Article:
Bush Team Pitch:
Vote For Us Or Die

Jay Bookman
The Atlanta Journal-Constitution
If the Bush campaign has its way, the 2004 presidential election will be decided by fear.
Strategically speaking, the approach is brilliant. Fear blinds people. It can cause intelligent, thoughtful individuals to turn off their brains and revert to instinct, and that instinct tells them to seek a strong leader who can protect them. When no such leader exists, sufficiently frightened people will even invent one, projecting an imaginary strength onto figures who are in reality mediocre.
And unfortunately, this administration is all too adept at provoking fear. Two years ago, by warning that mushroom clouds might soon rise over American cities and that Iraqi unmanned aerial vehicles might spread smallpox over our neighborhoods, they frightened this nation into a misbegotten and mismanaged invasion of Iraq that has so far cost the lives of more than 1,000 of our finest men and women, and in the process has made us significantly less secure.
Now they're at it again. As Vice President Dick Cheney put it Tuesday, "it's absolutely essential that eight weeks from today, on Nov. 2, we make the right choice, because if we make the wrong choice then the danger is that we'll get hit again and we'll be hit in a way that will be devastating from the standpoint of the United States."
Vote for us or die.
The claim is particularly charming given the testimony by ex-CIA Director George Tenet that in the late summer and early fall of 2001, "the system was blinking red" with intelligence signs warning of an impending terror attack by Osama bin Laden. Yet the administration that now sells itself as our only salvation against the bloodthirsty hordes did nothing. President Bush didn't even interrupt his vacation.
That doesn't mean that the attacks of Sept. 11 were the fault of the Bush administration. But it ought to be cause for a little humility.
Fear is useful for another reason: It makes people more docile and less tolerant of others who dare to question authority. If you're the one in authority, that makes fear a valuable commodity. In his keynote address to the Republican National Convention -- a speech in which the key note was fear -- Zell Miller played upon that human foible, bitterly charging that "the Democrats' manic obsession to bring down our commander in chief" was weakening the nation. The Democrats' crime? In an election year, they actually criticize the president.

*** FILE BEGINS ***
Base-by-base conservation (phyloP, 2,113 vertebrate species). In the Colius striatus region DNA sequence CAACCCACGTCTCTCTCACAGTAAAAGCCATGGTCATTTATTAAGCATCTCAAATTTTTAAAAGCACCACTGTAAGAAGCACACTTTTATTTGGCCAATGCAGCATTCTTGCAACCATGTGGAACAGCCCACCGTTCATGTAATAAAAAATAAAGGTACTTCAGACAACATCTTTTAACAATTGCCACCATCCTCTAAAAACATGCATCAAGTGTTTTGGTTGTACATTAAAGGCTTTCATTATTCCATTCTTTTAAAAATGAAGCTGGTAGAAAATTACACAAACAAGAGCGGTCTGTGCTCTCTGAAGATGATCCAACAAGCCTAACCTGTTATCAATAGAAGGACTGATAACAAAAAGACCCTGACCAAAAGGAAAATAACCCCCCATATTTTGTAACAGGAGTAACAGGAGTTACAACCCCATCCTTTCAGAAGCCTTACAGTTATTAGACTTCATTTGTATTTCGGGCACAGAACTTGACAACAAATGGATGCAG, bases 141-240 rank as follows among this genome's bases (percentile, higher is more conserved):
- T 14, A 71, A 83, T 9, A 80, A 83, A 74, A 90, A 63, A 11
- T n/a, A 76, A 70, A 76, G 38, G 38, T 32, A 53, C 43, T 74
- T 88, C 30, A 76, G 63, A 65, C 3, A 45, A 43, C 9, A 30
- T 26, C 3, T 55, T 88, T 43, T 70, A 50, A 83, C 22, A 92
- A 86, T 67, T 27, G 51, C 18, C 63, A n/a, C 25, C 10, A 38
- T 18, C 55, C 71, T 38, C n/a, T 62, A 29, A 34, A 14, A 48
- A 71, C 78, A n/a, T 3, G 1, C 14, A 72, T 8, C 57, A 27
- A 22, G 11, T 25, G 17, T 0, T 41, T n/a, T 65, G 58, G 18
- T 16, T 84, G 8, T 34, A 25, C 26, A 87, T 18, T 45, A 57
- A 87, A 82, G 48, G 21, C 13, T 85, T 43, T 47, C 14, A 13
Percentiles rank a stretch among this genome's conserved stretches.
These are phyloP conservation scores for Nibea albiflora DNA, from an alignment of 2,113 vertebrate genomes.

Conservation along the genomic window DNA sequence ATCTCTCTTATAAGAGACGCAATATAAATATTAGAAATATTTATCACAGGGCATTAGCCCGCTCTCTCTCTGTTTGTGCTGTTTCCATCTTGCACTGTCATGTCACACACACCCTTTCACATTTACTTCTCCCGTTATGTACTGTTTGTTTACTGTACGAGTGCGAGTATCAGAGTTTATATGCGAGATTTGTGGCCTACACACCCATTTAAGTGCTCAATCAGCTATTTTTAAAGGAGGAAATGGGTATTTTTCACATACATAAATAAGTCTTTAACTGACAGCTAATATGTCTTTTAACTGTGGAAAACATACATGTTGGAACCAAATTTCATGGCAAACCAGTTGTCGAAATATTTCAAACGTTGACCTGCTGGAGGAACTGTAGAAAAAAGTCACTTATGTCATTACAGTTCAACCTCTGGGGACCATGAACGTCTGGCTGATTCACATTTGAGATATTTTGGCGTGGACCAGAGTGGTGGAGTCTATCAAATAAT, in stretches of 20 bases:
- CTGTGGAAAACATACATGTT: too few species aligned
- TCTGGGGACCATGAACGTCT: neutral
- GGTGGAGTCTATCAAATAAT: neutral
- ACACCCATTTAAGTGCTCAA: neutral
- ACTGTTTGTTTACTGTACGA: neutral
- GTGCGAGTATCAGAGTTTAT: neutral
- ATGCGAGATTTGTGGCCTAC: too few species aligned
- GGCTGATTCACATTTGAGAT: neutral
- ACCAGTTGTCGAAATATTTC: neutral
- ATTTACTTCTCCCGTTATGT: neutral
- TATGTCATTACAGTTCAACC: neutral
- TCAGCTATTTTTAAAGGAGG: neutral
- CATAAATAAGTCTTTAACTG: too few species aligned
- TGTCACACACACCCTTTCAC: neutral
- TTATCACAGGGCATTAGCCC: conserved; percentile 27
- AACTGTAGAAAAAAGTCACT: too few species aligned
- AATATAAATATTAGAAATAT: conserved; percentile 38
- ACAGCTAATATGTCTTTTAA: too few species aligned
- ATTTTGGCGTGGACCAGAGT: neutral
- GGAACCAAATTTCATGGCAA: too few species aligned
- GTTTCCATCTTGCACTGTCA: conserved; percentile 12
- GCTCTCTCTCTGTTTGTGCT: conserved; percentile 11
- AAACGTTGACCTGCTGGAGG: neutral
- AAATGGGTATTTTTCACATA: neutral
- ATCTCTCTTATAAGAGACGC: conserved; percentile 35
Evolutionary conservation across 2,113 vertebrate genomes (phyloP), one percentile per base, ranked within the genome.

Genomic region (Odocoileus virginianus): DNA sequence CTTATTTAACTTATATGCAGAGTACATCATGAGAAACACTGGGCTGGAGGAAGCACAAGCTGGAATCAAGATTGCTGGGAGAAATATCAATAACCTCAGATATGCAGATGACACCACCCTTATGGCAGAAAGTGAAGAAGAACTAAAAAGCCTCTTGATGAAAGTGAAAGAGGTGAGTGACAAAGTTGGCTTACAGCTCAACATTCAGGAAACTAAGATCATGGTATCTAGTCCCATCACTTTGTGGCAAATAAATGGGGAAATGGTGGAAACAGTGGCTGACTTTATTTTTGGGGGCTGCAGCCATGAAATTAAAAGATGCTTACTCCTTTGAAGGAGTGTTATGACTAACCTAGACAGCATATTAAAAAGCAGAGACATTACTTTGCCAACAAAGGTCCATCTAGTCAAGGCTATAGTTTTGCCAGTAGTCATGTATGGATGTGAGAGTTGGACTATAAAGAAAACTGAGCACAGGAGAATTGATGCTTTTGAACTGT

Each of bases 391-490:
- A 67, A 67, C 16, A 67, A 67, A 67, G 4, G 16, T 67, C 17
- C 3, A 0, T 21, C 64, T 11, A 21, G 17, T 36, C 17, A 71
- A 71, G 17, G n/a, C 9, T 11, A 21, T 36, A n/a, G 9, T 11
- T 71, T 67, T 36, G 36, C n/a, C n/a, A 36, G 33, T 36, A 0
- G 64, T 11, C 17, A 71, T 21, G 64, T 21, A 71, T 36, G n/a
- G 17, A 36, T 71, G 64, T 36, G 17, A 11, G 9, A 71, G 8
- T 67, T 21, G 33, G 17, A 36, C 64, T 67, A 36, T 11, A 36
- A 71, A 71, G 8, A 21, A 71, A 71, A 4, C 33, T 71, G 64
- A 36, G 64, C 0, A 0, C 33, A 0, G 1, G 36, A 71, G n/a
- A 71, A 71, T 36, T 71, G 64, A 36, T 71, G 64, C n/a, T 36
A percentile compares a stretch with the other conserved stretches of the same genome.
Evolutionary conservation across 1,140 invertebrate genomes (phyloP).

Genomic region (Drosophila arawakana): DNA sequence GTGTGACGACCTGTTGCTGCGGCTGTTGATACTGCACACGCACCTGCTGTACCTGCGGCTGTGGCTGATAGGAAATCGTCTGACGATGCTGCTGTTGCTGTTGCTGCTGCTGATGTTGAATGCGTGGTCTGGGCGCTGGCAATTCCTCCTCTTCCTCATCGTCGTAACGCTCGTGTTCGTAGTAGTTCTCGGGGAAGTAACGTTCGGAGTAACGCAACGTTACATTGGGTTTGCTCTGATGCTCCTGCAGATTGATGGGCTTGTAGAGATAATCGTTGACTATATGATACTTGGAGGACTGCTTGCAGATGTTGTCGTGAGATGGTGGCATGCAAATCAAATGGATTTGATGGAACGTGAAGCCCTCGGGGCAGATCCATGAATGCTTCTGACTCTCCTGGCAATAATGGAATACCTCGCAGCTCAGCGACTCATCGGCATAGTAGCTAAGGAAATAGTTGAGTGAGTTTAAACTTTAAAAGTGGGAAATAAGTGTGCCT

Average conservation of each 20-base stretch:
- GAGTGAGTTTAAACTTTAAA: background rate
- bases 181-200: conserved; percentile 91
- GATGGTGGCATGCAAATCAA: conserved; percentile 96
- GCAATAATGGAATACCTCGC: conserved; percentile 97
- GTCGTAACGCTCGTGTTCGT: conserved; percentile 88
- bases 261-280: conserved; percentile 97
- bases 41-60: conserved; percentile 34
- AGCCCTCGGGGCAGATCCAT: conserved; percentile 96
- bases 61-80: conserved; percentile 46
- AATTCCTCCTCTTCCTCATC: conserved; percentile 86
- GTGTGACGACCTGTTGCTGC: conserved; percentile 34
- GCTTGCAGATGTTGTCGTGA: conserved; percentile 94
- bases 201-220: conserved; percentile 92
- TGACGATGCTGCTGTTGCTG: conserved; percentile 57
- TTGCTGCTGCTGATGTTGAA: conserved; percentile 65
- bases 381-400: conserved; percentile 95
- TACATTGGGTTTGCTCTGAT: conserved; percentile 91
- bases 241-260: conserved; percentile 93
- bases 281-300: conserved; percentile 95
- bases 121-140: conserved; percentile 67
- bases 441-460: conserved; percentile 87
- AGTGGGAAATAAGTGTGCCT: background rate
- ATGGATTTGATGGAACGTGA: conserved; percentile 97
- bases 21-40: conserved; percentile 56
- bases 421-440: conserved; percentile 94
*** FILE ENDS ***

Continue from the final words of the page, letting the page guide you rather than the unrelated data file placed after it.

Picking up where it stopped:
Maybe it has slipped the senator's mind, but this is still the United States of America. Even in the darkest moments of our republic, when it was rent by civil war and when it was fighting for survival against both Nazi Germany and Imperial Japan, we still held elections, and loyal Americans still debated and argued about who was best-suited to lead them.
Of course, Miller has never been much for tolerating the opinions of others. A few months ago, he got so angry at a column I had written that I got word back that he wanted to shoot me. At the time I took it as a playful joke, part of the behind-the-scenes banter that sometimes humanizes this business. But after watching an angry Miller all but challenge talk-show host Chris Matthews to a duel, telling Matthews that he yearned to "get a little closer up into your face," I realize he meant it more seriously..
(Despite the senator's professed affection for getting in people's faces, I should note that he did not deliver his angry message to me in person, or even by telephone or letter. He had his press secretary do it for him.)
The truth is, there's little reason to be terrified. The threat that faces us is certainly real, and it must be met with conviction, strength and wisdom. We need to hunt down terrorists and kill them as quickly as possible, while ensuring that we don't create even more terrorists in the process. But in the scale of threats this nation has faced in the past, this one is well within our capacity to handle.
It's the goal of terrorists to make us terrified; we don't need leaders eager to help that process along. If somebody has to frighten you out of your wits to get your vote, it ought to tell you something.
Jay Bookman is the deputy editorial page editor. His column appears Thursdays and Mondays.



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